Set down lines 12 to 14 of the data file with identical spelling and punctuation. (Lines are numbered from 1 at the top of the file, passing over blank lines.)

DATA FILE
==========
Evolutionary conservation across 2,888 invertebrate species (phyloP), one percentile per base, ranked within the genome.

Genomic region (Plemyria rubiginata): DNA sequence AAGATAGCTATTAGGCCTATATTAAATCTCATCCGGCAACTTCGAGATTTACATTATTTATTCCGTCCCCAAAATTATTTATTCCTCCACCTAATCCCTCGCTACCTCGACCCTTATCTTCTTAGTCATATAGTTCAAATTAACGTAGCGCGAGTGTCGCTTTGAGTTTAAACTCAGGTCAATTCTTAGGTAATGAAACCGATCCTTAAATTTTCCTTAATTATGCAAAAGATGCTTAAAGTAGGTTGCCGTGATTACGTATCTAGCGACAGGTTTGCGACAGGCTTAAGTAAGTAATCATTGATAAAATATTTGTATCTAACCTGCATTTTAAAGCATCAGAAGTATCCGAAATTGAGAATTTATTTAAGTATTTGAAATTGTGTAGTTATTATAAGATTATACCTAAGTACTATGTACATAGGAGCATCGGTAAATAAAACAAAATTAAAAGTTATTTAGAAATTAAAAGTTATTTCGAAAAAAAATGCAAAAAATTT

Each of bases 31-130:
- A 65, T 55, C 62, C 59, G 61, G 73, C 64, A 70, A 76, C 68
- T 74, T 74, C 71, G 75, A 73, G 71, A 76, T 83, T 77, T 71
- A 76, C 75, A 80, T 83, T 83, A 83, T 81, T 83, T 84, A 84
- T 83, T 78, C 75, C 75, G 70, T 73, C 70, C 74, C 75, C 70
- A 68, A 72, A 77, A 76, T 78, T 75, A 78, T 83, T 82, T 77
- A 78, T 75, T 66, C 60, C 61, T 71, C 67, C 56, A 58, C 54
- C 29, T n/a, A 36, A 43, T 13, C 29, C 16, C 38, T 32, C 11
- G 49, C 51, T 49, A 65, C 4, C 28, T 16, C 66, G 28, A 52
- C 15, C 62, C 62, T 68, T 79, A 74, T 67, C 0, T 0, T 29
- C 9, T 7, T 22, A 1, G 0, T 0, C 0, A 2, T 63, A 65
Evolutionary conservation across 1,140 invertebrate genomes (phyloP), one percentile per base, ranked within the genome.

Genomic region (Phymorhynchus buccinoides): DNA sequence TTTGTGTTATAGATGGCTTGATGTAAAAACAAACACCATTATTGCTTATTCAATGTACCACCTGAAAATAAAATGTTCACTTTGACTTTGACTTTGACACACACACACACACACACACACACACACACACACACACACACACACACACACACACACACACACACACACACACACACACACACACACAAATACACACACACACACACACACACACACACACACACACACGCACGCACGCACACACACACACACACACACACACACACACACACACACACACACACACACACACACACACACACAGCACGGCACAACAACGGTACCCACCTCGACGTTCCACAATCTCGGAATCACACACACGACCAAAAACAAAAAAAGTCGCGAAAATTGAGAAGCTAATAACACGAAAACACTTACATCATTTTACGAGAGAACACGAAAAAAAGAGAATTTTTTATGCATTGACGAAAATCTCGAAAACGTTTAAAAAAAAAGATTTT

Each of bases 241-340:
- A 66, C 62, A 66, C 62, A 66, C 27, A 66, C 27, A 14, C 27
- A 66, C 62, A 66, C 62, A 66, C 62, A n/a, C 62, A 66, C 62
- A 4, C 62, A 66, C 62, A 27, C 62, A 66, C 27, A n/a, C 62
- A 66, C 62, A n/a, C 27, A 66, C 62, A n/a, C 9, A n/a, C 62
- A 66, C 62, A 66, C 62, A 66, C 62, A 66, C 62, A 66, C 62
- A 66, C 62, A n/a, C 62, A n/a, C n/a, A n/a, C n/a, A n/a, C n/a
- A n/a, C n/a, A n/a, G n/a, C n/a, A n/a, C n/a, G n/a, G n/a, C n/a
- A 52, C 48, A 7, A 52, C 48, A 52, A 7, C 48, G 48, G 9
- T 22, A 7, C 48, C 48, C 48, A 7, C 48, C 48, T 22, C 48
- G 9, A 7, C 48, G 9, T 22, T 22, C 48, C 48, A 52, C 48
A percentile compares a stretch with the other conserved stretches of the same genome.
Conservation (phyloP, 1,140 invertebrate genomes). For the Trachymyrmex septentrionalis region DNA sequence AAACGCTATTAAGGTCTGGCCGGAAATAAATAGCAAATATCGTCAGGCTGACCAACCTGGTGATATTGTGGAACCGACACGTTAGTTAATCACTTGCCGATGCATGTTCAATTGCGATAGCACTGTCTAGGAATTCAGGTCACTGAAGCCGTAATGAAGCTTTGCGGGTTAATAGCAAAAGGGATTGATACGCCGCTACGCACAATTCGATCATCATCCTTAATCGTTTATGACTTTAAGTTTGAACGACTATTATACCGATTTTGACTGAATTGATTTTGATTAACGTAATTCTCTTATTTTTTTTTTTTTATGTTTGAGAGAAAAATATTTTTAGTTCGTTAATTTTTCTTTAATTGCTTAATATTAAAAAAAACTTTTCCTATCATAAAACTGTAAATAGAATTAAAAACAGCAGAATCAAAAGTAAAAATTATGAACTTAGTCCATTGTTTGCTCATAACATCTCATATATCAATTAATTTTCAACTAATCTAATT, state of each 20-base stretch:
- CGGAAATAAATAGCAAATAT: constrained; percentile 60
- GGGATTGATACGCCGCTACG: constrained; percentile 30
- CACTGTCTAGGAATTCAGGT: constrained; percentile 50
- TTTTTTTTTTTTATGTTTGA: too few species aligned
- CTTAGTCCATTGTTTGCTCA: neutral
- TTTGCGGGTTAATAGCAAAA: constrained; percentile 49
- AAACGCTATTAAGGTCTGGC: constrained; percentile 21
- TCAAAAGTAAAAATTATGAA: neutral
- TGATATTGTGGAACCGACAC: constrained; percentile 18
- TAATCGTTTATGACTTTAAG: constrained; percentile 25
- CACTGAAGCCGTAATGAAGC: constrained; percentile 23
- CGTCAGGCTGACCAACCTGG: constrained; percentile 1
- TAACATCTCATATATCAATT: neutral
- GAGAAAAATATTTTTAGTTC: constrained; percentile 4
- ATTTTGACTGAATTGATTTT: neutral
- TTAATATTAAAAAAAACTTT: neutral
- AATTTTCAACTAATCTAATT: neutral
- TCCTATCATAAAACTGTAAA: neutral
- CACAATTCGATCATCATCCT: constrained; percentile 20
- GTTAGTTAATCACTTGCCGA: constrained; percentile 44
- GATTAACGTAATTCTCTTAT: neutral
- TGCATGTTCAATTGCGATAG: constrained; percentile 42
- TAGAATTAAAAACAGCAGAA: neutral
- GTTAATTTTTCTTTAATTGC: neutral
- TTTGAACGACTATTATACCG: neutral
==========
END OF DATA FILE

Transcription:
- C 15, C 62, C 62, T 68, T 79, A 74, T 67, C 0, T 0, T 29
- C 9, T 7, T 22, A 1, G 0, T 0, C 0, A 2, T 63, A 65
Evolutionary conservation across 1,140 invertebrate genomes (phyloP), one percentile per base, ranked within the genome.